As interoperability is stymied by providers who don't want to share their patients' data because they fear competition and vendors who are afraid of the same thing and have closed off their systems, patients are stepping in.
"The requirement to exchange information is not consistent with our idea of market competition," Blumenthal said. "We believe that, on the one hand, healthcare should be like every other market, and people should be ferociously competing. On the other hand, we believe people should be acting like professionals and putting their patients' interests above their own."
Simply put, he said, these models can't co-exist.
Now that there are massive amounts of healthcare data, though, demand for access to it is increasing—and some of that demand is coming from patients themselves. "Patients have a right to an electronic version of their data," Blumenthal said. "Providers can just give the data to the patient," he said. "This is a backdoor way of short-circuiting the whole question of whether providers will exchange data."
Notably, Apple has taken this backdoor approach with its Health app. Not only are the data in the app technically interoperable, thanks to FHIR, they're also potentially longitudinal. That means providers can use the information to get a better picture of the patient's complete healthcare timeline—something that's harder to do in a single, limited EHR system.
Google (now Alphabet) tried something similar in 2008 with Google Health, a personal health record that was supposed to allow people to aggregate all their health records in one place. But data exchange troubles and a lack of demand thwarted the project. Similarly, Microsoft Corp. has tried to give consumers a personal health record with its HealthVault, launched in 2007. The service has been slow to take off, though.
Now, with Apple's entrance into health records, some expect Samsung to follow suit, encouraging the same kind of use for Android phone customers.
Letting Apple and patients do the legwork removes a lot of the burden of data exchange, Erskine said. When patients pull their own data, they necessarily are matched to the correct records, and they serve as the HIPAA authority. "If patients can do all that by themselves, all that overhead that's currently an impediment to the flow of clinical data goes away."
Traditional EHR vendors are working with Apple to make this possible. Those partnerships may expand. "If Apple had partnerships with institutions and Epic so that any Epic institution could work easily with Apple, you could imagine a new route to exchange for Epic clients," Blumenthal said. That route would be the patient.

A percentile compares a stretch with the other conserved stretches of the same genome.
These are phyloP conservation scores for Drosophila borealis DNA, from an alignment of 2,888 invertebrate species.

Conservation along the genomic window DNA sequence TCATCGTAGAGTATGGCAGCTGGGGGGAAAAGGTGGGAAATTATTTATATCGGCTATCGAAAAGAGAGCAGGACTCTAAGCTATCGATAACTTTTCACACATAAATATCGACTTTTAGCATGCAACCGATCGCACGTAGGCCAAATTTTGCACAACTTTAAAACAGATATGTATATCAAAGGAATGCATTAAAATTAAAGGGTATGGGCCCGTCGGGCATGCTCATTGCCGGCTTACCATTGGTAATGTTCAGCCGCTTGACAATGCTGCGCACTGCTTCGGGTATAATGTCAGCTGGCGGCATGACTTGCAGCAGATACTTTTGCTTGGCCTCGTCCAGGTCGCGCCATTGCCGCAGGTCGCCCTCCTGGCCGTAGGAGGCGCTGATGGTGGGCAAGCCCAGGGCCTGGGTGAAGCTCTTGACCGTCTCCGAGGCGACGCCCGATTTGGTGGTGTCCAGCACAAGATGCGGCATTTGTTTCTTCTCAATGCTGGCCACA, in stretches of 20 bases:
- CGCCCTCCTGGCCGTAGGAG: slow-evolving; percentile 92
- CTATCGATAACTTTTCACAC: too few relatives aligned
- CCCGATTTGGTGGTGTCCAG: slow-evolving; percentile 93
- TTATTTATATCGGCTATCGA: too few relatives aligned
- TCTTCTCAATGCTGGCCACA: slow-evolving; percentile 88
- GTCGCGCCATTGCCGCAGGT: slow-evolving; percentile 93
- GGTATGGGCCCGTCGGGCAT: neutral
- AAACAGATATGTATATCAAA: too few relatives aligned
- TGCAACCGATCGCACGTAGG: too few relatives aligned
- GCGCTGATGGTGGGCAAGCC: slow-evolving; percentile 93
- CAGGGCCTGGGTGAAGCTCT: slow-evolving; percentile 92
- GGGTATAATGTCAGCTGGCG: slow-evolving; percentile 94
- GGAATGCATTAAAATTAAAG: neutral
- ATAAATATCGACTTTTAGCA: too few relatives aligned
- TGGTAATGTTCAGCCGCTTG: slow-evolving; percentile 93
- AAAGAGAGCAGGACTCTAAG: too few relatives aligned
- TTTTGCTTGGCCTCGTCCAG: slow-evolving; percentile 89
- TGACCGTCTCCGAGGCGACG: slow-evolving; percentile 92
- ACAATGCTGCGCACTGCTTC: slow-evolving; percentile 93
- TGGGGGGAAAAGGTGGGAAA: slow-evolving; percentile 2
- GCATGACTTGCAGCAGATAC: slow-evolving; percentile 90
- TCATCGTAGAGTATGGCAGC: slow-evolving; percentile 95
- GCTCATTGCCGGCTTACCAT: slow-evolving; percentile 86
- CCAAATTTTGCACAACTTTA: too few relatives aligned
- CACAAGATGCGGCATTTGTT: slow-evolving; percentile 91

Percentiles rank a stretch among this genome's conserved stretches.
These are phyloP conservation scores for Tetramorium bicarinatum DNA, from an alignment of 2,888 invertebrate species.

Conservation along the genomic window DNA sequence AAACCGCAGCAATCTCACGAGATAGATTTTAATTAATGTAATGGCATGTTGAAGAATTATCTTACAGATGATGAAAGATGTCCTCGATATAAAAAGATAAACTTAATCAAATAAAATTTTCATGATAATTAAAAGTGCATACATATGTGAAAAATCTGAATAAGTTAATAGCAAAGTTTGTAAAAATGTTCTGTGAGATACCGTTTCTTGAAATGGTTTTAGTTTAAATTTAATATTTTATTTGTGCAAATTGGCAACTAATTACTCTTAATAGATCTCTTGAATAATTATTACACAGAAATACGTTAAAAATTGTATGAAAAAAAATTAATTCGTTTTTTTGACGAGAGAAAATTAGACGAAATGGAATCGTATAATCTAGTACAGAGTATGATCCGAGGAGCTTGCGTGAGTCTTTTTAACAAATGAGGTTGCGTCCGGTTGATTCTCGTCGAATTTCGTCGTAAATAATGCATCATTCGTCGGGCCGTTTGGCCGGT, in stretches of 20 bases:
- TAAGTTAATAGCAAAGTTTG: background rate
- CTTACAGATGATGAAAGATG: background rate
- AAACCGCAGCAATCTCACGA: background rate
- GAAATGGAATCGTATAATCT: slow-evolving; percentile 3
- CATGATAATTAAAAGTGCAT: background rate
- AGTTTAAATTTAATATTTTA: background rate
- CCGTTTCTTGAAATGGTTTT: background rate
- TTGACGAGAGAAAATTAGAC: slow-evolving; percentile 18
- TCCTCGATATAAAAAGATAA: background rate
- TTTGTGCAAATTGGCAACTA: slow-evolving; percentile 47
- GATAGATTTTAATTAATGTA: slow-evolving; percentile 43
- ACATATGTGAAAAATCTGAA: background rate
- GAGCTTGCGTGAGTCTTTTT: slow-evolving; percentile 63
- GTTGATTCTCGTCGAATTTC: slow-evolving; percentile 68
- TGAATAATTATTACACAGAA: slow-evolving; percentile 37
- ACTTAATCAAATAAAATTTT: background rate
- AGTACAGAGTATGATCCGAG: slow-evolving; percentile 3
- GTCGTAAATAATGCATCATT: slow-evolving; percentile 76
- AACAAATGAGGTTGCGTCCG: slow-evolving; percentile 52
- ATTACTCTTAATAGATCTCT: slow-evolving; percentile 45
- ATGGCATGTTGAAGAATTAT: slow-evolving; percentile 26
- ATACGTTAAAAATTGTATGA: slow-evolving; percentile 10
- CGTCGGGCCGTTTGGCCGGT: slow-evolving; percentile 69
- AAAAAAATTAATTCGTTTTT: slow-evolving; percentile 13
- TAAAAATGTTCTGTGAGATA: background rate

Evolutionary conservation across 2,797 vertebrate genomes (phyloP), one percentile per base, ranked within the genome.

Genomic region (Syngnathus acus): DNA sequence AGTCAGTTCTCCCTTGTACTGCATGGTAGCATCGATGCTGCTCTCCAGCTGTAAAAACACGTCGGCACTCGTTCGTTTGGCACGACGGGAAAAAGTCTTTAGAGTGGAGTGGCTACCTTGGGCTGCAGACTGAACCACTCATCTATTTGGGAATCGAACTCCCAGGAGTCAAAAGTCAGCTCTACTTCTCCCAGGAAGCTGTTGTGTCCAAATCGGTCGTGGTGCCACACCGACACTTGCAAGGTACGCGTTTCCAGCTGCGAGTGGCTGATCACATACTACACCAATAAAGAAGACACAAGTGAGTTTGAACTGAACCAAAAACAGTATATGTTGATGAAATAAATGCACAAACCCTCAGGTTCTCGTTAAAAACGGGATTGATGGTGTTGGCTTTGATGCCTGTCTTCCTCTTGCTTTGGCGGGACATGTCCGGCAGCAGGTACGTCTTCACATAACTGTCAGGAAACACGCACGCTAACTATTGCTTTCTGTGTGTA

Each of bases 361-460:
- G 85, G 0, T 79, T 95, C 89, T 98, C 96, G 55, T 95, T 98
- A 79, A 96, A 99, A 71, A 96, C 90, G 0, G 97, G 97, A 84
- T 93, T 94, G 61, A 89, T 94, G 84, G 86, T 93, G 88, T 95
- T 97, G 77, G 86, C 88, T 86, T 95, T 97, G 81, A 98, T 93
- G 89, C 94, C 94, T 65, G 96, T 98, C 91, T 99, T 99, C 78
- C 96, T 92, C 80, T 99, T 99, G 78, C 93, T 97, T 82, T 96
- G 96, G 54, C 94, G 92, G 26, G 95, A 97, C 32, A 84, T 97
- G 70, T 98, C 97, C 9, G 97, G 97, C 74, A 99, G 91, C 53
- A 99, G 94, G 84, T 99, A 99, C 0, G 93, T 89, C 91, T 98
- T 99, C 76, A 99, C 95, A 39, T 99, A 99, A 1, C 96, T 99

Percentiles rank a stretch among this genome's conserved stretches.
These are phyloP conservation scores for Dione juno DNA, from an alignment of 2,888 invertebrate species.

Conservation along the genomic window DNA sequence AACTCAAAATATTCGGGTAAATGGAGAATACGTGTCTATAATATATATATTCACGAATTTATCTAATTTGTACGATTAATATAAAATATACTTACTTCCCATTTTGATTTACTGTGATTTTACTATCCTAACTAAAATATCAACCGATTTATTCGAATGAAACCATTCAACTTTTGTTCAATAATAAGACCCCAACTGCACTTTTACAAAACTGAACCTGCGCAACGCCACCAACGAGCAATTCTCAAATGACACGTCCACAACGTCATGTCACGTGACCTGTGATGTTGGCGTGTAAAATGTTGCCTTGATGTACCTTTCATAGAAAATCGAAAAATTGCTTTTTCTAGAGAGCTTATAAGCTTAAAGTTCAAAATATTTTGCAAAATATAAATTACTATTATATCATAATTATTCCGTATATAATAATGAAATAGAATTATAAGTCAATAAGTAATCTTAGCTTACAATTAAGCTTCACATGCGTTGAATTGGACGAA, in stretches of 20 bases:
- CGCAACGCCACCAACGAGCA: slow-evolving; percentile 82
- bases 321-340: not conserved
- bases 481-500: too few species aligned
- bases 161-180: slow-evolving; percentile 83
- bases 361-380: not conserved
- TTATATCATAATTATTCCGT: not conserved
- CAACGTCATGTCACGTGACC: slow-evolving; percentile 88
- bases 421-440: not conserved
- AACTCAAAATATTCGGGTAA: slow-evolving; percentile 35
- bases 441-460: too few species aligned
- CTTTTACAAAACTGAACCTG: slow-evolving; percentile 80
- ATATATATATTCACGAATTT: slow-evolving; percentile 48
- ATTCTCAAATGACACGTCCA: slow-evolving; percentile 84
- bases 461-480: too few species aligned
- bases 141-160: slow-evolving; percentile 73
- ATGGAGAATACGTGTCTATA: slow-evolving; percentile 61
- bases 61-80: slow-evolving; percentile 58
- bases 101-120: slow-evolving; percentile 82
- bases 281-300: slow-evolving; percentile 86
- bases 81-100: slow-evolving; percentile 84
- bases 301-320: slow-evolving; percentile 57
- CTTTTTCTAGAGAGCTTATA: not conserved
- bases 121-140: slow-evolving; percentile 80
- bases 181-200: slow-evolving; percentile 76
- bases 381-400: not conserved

The federal government, too, has its eye on the patient as a means of data exchange. With the new proposed rule, regulators are building on MyHealthEData, an initiative announced by CMS Administrator Seema Verma in March to give patients more control over their own health information by putting it on any device.
"It's almost as though we've come full circle to the idea of the smart card," said John Kelly, principal business adviser for software firm Edifecs, referring to the idea of a physical card that would hold a patient's medical history and let providers update that information.
"When the patient becomes the agent of interoperability, a lot of the other stuff becomes moot," Kelly said. "Now you've completely bypassed all the problems with the EHRs talking to one another. It changes the game completely."
If all goes according to plan, or at least close to it, these initiatives could help advance value-based care models, Kelly said. "If payers and providers and employer groups start sharing the information that would create value-based reimbursement models, that would drive real cost savings," he said.
These initiatives would also drive patient engagement. "You have this additional benefit that the patient is no longer a spectator of their record—they become the owner of that record," Erskine said.
The EHR market might ultimately look different, too. "If you democratize the information and the flow of it, then suddenly it's hard for a limited number of oligarchs to control the market," Kelly said.
Before that can happen, there are still technical and logistical kinks to be worked out. How, for instance, will patients get their information back into the EHR software on which health systems so heavily depend?
"The industry needs to integrate that back into a longitudinal care plan," Gresham said.
Meanwhile, the industry can't forget provider-to-provider interoperability. "It's not a single solution that will solve it all," Gresham said. "You can't discount the value of having care providers being able to exchange data with other providers."
Some are skeptical that patient-directed interoperability will be a big deal in the first place, particularly some of those working in the EHR industry. "I don't think this push is going to make a big difference," said Dr. Charles Jaffe, CEO of standards organization Health Level 7, which oversees FHIR. "It will matter a great deal to a very small group of people."